Making The Invisible Injury More Visible
Traumatic brain injury has often times been called the "invisible" injury because at times victims of traumatic brain injury do not, on the outside, appear any different than average people and because often times the imaging on the brain of the victim in terms of x-rays, CT scans or MRIs are negative.
Advances in medicine and events bringing traumatic brain injury to the forefront of our society are making this invisible injury become quite visible.
There have been advances in medicine in studying traumatic brain injuries including new programs utilizing the MRI in studying the brain including Diffuse Tensor Imaging (DTI). The DTI allows the mapping of the diffusion process of molecules, mainly water, which reflects interactions with fibers, membranes, etc. Water molecule diffusion patterns can therefore reveal microscopic details. This technique has been successful in showing microscopic injuries causing the traumatic brain injury including traumatic axonal shearing. The neuron is the main cell of the cell body inside the brain connected by long nerve fibers or axons. Axonal shearing can occur in trauma causing traumatic brain injury when the axons are damaged (traumatic axonal shearing) causing a breakdown in the brain cells.
This microscopic type of injury that would, in the past, have been invisible is now being made visible by the use of the DTI. The functional MRI (fMRI) is an imaging technique using the MRI that measures brain activity by detecting associated changes in blood flow. The fMRI has been used by correlating findings of the fMRI in victims with traumatic brain injury and correlating it with their symptoms and comparing these results to average people not suffering from traumatic brain injuries. These comparisons showed reduced connectivity in regions of the brains of victims suffering traumatic brain injuries. Again, this is another method utilizing medical advances to make the invisible injury visible.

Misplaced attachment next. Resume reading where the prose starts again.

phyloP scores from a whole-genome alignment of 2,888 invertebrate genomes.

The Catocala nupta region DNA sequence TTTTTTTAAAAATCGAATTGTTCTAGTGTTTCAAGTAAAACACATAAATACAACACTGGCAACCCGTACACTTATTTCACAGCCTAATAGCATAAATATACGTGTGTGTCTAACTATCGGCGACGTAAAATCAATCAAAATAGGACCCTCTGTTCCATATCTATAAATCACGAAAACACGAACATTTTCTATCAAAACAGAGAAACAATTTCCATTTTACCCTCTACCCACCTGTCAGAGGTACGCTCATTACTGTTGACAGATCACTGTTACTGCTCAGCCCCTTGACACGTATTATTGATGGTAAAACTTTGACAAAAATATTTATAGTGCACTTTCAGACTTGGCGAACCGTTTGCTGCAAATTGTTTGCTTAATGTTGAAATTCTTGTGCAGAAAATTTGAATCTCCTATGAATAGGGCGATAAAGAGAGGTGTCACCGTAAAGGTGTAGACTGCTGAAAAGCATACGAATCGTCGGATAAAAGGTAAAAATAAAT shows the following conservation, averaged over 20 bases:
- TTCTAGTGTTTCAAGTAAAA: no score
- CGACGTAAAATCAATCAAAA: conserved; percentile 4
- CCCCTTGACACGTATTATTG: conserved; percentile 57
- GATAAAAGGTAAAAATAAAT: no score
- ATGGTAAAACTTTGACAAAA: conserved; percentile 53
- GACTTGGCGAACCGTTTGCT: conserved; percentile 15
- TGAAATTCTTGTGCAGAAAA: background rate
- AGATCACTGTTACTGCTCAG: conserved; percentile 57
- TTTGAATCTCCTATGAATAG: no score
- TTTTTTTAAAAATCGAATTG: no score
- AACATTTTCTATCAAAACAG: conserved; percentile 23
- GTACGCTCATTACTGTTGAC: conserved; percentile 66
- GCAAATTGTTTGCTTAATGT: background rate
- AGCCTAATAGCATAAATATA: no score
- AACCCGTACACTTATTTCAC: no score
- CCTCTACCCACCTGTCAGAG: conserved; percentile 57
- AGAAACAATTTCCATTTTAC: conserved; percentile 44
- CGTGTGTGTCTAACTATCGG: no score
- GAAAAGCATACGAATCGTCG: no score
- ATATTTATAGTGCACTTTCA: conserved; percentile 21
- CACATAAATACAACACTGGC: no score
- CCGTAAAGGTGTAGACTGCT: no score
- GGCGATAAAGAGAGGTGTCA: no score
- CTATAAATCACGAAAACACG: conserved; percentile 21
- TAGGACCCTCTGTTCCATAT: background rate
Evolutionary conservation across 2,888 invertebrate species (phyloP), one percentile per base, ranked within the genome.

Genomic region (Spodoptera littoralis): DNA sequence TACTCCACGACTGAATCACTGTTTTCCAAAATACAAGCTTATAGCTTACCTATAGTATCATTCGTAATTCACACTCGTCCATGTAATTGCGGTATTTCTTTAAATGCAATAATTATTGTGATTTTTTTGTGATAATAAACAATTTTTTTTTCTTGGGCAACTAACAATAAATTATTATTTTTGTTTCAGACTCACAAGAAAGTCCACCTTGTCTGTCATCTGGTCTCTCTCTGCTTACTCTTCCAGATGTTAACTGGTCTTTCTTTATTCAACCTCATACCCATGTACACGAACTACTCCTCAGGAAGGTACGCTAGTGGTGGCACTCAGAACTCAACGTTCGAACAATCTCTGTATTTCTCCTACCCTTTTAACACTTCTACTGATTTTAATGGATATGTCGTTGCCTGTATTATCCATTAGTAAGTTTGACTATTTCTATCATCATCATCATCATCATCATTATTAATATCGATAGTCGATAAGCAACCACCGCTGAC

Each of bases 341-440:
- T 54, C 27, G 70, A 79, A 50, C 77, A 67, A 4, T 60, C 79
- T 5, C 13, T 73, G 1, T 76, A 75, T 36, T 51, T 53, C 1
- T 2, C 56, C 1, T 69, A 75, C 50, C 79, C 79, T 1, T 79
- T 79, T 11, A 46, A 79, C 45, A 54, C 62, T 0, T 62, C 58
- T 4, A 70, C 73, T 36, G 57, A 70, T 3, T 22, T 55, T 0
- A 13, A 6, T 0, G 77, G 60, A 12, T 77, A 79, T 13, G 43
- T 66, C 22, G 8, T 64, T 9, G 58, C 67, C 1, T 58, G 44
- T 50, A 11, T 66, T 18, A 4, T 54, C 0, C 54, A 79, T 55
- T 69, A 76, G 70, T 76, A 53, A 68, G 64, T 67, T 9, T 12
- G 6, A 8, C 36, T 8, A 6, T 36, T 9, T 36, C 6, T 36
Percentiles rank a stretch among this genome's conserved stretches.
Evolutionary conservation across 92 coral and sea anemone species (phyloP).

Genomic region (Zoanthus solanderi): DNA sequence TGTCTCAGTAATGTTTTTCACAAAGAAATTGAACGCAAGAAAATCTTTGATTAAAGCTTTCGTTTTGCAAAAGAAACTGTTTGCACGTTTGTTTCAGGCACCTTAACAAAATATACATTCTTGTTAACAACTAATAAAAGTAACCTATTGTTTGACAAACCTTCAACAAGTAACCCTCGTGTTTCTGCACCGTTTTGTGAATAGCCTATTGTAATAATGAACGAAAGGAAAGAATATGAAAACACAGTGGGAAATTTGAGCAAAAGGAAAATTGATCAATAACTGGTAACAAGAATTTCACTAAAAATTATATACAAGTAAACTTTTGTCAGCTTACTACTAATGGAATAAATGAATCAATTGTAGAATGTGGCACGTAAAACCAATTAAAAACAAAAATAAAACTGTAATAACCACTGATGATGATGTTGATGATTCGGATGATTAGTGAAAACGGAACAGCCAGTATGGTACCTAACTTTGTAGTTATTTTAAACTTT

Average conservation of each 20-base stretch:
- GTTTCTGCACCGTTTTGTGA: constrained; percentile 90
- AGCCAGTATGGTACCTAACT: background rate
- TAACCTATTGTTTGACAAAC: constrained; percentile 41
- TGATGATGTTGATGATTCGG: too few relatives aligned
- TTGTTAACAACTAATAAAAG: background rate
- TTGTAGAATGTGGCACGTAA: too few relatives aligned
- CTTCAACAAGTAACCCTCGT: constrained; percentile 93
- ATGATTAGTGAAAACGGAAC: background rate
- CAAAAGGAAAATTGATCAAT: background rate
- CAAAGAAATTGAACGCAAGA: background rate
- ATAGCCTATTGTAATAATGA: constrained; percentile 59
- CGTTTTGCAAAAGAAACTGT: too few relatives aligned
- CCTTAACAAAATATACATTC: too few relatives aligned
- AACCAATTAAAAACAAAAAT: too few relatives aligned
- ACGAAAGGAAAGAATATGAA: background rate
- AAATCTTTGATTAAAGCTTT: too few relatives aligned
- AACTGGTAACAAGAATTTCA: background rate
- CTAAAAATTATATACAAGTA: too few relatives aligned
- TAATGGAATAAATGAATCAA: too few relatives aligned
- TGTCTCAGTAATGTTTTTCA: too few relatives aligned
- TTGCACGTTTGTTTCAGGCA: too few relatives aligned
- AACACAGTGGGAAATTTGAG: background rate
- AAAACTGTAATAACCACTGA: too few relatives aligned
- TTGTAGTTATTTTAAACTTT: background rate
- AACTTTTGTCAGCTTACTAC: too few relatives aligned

In addition, current events causing public awareness are making this invisible injury quite visible. According to the Center's for Disease Control (CDC) "traumatic brain injury (TBI) is a serious public health problem in the United States. Each year, traumatic brain injuries contribute to a substantial number of deaths in cases of permanent disability. Every year, at least 1.7 million TBIs occur either as an isolated injury or along with other injuries."
Traumatic brain injuries are being recognized more and more as wounded veterans come home from the Middle East wars suffering traumatic brain injuries from explosions. In addition, in the sports world, not only in high school and college but also regarding professional athletes, concussions and traumatic brain injuries a readily being recognized and treated.
It is this public awareness that it also helping make the invisible injury visible.